The latest outlooks for September and for fall and winter from the Climate Prediction Center are out and show that September is expected to be cooler than normal in inland areas of the Southeast, especially in the first half of the month. It should be warmer than normal in the Florida peninsula with equal chances of above, near or below normal in between during September. The entire Southeast is expected to be wetter than normal in September.

For the fall months of September through November, the region is leaning towards above normal temperatures based on long-term trends in spite of the likelihood of a cold September.  Areas along the Gulf of Mexico are expected to continue to be above normal in rainfall.  This is most likely due to the heavy rains that are still falling from Harvey, which will provide ample soil moisture for the development of frequent rain showers over the area and which will also enhance the precipitation which comes with any frontal passage that occurs.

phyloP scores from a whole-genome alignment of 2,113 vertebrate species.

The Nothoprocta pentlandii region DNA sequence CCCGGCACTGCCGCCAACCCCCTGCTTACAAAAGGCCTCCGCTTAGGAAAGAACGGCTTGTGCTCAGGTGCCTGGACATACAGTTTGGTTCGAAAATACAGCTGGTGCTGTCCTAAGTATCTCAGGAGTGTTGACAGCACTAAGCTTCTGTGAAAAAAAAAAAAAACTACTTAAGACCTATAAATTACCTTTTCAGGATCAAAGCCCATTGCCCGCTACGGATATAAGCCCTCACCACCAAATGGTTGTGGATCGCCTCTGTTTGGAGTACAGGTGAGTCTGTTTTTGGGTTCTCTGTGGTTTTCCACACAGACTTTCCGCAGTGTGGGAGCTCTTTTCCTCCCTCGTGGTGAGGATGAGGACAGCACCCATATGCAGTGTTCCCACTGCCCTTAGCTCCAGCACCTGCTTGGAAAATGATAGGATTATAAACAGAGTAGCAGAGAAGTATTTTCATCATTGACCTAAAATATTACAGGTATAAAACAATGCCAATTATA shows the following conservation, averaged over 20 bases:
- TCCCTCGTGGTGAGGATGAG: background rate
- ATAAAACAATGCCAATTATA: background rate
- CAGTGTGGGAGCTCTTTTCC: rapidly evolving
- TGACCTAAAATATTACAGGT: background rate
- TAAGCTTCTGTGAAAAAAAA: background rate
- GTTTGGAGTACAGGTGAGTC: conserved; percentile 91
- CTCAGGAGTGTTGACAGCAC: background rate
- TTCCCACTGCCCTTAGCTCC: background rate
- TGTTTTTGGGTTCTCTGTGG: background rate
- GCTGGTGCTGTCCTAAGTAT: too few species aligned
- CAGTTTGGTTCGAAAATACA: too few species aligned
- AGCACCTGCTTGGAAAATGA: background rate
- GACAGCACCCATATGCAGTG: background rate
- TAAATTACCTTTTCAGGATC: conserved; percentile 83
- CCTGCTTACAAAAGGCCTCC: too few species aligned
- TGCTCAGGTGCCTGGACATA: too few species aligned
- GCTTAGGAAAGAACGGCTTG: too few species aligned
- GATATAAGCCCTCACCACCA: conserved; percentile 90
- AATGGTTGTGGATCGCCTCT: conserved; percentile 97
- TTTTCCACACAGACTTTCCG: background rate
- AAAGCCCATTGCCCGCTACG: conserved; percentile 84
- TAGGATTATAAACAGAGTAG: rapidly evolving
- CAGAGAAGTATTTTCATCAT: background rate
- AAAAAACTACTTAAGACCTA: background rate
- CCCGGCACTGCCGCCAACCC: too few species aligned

With neutral conditions expected to continue through the winter, there is not a strong signal for determining what the climate will do.  However, the trend towards warmer temperatures is expected to continue and an area of drier than normal tendencies is also shown for the southern part of the region.

In neutral winters, conditions tend to be more variable than in either La Niña or El Niño years. This could lead to more chill hours for fruit, but could also contribute to the possibility of a late-season frost.




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